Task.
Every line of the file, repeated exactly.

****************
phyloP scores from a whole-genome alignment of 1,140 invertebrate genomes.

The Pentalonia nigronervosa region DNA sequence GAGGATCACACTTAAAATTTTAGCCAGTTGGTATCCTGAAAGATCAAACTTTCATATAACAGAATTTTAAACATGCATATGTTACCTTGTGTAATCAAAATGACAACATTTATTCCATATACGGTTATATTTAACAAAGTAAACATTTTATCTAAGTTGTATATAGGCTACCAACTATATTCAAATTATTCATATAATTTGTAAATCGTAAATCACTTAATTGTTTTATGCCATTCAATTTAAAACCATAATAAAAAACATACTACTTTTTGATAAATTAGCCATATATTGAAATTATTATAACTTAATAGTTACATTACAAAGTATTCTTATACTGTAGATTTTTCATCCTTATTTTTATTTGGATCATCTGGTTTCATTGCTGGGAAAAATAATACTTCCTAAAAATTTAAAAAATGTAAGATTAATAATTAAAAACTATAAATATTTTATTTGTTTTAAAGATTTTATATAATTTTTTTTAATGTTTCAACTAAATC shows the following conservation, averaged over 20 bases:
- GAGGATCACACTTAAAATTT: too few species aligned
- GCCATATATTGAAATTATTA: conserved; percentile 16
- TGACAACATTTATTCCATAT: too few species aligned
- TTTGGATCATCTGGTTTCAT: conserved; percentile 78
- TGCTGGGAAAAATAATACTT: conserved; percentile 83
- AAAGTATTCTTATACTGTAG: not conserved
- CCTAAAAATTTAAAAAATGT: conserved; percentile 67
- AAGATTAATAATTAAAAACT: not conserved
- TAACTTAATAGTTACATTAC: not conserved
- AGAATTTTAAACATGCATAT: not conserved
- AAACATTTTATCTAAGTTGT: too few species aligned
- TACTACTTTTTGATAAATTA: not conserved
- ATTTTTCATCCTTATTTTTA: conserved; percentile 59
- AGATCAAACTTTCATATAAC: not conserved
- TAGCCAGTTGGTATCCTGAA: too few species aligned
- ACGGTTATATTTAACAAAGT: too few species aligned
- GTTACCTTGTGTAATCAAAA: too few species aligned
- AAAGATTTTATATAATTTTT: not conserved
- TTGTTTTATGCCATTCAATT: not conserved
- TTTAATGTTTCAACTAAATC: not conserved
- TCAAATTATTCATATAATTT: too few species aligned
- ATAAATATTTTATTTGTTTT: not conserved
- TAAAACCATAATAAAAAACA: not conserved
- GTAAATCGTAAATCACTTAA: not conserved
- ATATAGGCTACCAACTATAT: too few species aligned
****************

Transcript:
phyloP scores from a whole-genome alignment of 1,140 invertebrate genomes.

The Pentalonia nigronervosa region DNA sequence GAGGATCACACTTAAAATTTTAGCCAGTTGGTATCCTGAAAGATCAAACTTTCATATAACAGAATTTTAAACATGCATATGTTACCTTGTGTAATCAAAATGACAACATTTATTCCATATACGGTTATATTTAACAAAGTAAACATTTTATCTAAGTTGTATATAGGCTACCAACTATATTCAAATTATTCATATAATTTGTAAATCGTAAATCACTTAATTGTTTTATGCCATTCAATTTAAAACCATAATAAAAAACATACTACTTTTTGATAAATTAGCCATATATTGAAATTATTATAACTTAATAGTTACATTACAAAGTATTCTTATACTGTAGATTTTTCATCCTTATTTTTATTTGGATCATCTGGTTTCATTGCTGGGAAAAATAATACTTCCTAAAAATTTAAAAAATGTAAGATTAATAATTAAAAACTATAAATATTTTATTTGTTTTAAAGATTTTATATAATTTTTTTTAATGTTTCAACTAAATC shows the following conservation, averaged over 20 bases:
- GAGGATCACACTTAAAATTT: too few species aligned
- GCCATATATTGAAATTATTA: conserved; percentile 16
- TGACAACATTTATTCCATAT: too few species aligned
- TTTGGATCATCTGGTTTCAT: conserved; percentile 78
- TGCTGGGAAAAATAATACTT: conserved; percentile 83
- AAAGTATTCTTATACTGTAG: not conserved
- CCTAAAAATTTAAAAAATGT: conserved; percentile 67
- AAGATTAATAATTAAAAACT: not conserved
- TAACTTAATAGTTACATTAC: not conserved
- AGAATTTTAAACATGCATAT: not conserved
- AAACATTTTATCTAAGTTGT: too few species aligned
- TACTACTTTTTGATAAATTA: not conserved
- ATTTTTCATCCTTATTTTTA: conserved; percentile 59
- AGATCAAACTTTCATATAAC: not conserved
- TAGCCAGTTGGTATCCTGAA: too few species aligned
- ACGGTTATATTTAACAAAGT: too few species aligned
- GTTACCTTGTGTAATCAAAA: too few species aligned
- AAAGATTTTATATAATTTTT: not conserved
- TTGTTTTATGCCATTCAATT: not conserved
- TTTAATGTTTCAACTAAATC: not conserved
- TCAAATTATTCATATAATTT: too few species aligned
- ATAAATATTTTATTTGTTTT: not conserved
- TAAAACCATAATAAAAAACA: not conserved
- GTAAATCGTAAATCACTTAA: not conserved
- ATATAGGCTACCAACTATAT: too few species aligned